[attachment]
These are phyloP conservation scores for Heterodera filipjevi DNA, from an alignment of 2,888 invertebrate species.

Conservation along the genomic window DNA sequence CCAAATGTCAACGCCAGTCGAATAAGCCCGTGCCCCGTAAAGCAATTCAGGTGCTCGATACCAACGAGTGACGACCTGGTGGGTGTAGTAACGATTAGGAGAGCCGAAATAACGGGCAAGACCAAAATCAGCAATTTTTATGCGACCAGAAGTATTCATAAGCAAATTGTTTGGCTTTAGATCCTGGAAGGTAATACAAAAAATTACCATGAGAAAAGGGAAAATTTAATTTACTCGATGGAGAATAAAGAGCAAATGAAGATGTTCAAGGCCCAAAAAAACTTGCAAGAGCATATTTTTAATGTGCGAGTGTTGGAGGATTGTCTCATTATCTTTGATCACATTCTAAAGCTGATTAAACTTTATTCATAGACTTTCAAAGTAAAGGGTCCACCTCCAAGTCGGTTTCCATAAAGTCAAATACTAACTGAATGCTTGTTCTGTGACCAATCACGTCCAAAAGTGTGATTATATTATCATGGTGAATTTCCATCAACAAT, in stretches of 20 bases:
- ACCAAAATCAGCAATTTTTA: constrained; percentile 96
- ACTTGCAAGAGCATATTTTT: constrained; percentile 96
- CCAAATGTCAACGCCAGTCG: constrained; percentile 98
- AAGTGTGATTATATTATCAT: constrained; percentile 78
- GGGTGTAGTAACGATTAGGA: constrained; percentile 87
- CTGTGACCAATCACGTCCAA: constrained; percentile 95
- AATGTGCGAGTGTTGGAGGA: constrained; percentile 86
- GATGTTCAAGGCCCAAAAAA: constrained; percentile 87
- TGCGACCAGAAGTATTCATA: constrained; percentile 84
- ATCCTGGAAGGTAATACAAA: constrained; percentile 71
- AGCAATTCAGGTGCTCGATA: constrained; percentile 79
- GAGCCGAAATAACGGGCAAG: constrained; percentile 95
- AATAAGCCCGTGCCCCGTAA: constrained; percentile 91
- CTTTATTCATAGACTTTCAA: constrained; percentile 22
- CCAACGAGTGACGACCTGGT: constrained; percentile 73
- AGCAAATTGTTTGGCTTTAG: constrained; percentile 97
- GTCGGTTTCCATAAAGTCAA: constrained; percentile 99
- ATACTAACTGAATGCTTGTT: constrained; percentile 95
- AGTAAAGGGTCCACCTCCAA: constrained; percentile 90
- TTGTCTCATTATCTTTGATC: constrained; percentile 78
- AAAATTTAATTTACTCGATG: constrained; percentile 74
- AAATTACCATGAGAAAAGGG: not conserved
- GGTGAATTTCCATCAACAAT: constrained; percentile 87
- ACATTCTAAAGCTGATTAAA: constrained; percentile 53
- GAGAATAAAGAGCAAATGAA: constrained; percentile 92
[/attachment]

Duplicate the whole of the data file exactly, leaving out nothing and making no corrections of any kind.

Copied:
These are phyloP conservation scores for Heterodera filipjevi DNA, from an alignment of 2,888 invertebrate species.

Conservation along the genomic window DNA sequence CCAAATGTCAACGCCAGTCGAATAAGCCCGTGCCCCGTAAAGCAATTCAGGTGCTCGATACCAACGAGTGACGACCTGGTGGGTGTAGTAACGATTAGGAGAGCCGAAATAACGGGCAAGACCAAAATCAGCAATTTTTATGCGACCAGAAGTATTCATAAGCAAATTGTTTGGCTTTAGATCCTGGAAGGTAATACAAAAAATTACCATGAGAAAAGGGAAAATTTAATTTACTCGATGGAGAATAAAGAGCAAATGAAGATGTTCAAGGCCCAAAAAAACTTGCAAGAGCATATTTTTAATGTGCGAGTGTTGGAGGATTGTCTCATTATCTTTGATCACATTCTAAAGCTGATTAAACTTTATTCATAGACTTTCAAAGTAAAGGGTCCACCTCCAAGTCGGTTTCCATAAAGTCAAATACTAACTGAATGCTTGTTCTGTGACCAATCACGTCCAAAAGTGTGATTATATTATCATGGTGAATTTCCATCAACAAT, in stretches of 20 bases:
- ACCAAAATCAGCAATTTTTA: constrained; percentile 96
- ACTTGCAAGAGCATATTTTT: constrained; percentile 96
- CCAAATGTCAACGCCAGTCG: constrained; percentile 98
- AAGTGTGATTATATTATCAT: constrained; percentile 78
- GGGTGTAGTAACGATTAGGA: constrained; percentile 87
- CTGTGACCAATCACGTCCAA: constrained; percentile 95
- AATGTGCGAGTGTTGGAGGA: constrained; percentile 86
- GATGTTCAAGGCCCAAAAAA: constrained; percentile 87
- TGCGACCAGAAGTATTCATA: constrained; percentile 84
- ATCCTGGAAGGTAATACAAA: constrained; percentile 71
- AGCAATTCAGGTGCTCGATA: constrained; percentile 79
- GAGCCGAAATAACGGGCAAG: constrained; percentile 95
- AATAAGCCCGTGCCCCGTAA: constrained; percentile 91
- CTTTATTCATAGACTTTCAA: constrained; percentile 22
- CCAACGAGTGACGACCTGGT: constrained; percentile 73
- AGCAAATTGTTTGGCTTTAG: constrained; percentile 97
- GTCGGTTTCCATAAAGTCAA: constrained; percentile 99
- ATACTAACTGAATGCTTGTT: constrained; percentile 95
- AGTAAAGGGTCCACCTCCAA: constrained; percentile 90
- TTGTCTCATTATCTTTGATC: constrained; percentile 78
- AAAATTTAATTTACTCGATG: constrained; percentile 74
- AAATTACCATGAGAAAAGGG: not conserved
- GGTGAATTTCCATCAACAAT: constrained; percentile 87
- ACATTCTAAAGCTGATTAAA: constrained; percentile 53
- GAGAATAAAGAGCAAATGAA: constrained; percentile 92